Dozens arrested in Saudi corruption crack-down

7 Nov 17

Saudi Arabia’s crown prince is leading a crack-down on corruption, which has led to the arrest of dozens of royal figures, ministers and businessmen. 

The country’s newly formed anti-corruption committee ordered the detention of 11 princes, four ministers and dozens of ex-ministers and businessmen, according to Saudi media. 

Attorney general Sheikh Saud Al Mojeb said the arrests were “merely the start of a vital process to root out corruption wherever it exists”.

The order also detailed the detention of the minister of the national guard prince Miteb bin Abdullah bin Abdulaziz and minister of economy and planning Adel bin Mohammed Faqih.

One of Saudi’s most prominent tycoons, businessman prince Alwaleed bin Talal, was also arrested. 

The committee will investigate public corruption and aims to improve the investment climate in the kingdom and enhance confidence in the legal system.

It is the latest move of the country to improve economic performance and oversight of its public finances.

It has the task of identifying “offences, crimes, persons and entities involved in cases of public corruption”, according to the royal decree.

Saudi Arabia’s finance ministry said on Sunday that the committee will open “a new era of transparency and accountability”.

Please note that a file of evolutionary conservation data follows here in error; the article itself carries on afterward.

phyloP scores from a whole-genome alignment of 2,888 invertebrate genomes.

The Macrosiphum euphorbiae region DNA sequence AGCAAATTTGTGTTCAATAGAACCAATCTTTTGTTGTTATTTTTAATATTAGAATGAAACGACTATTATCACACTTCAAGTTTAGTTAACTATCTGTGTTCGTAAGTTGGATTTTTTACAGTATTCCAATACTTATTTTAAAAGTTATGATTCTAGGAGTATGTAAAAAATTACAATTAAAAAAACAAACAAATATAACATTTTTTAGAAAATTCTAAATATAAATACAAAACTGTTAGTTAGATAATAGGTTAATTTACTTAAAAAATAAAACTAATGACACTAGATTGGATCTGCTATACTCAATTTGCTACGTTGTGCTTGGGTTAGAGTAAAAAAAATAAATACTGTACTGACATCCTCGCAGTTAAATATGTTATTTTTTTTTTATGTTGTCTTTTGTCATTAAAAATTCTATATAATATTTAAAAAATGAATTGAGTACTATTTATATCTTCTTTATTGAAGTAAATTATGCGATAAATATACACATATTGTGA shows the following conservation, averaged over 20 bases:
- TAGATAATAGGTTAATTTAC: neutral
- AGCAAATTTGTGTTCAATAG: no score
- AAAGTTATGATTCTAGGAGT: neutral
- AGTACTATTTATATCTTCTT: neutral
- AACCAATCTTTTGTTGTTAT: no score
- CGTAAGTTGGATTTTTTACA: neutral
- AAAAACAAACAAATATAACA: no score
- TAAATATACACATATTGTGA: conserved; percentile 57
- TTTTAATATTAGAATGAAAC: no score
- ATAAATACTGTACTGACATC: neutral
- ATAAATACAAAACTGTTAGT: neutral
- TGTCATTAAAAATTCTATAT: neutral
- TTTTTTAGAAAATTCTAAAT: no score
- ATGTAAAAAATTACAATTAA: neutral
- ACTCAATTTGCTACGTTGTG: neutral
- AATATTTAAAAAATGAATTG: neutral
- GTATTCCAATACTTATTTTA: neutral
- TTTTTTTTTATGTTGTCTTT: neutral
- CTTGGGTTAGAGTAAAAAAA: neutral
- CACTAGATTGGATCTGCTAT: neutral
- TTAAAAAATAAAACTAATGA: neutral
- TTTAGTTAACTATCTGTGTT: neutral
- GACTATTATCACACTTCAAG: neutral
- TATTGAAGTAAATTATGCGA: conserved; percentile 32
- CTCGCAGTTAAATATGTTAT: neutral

According to the official Saudi Press Agency (Spa), the powers of the anti-corruption committee include “the investigation, issuance of arrest warrants, travel ban, disclosure and freezing of accounts and portfolios, tracking of funds, assets and preventing their remittance or transfer by persons and entities, whatever they might be”.

It will also include the power to seize assets of individuals or entities that have been found to have taken or abused public funds.

Saudi Arabia announced last month its $500bn plan for a new business and industrial city, stretching across its borders into Jordan and Egypt.

The authorities have made progress in implementing reforms to adjust the formerly oil-dependent state’s fiscal policy under its Vision 2030 project, which are “beginning to bear fruit”, according to the IMF.

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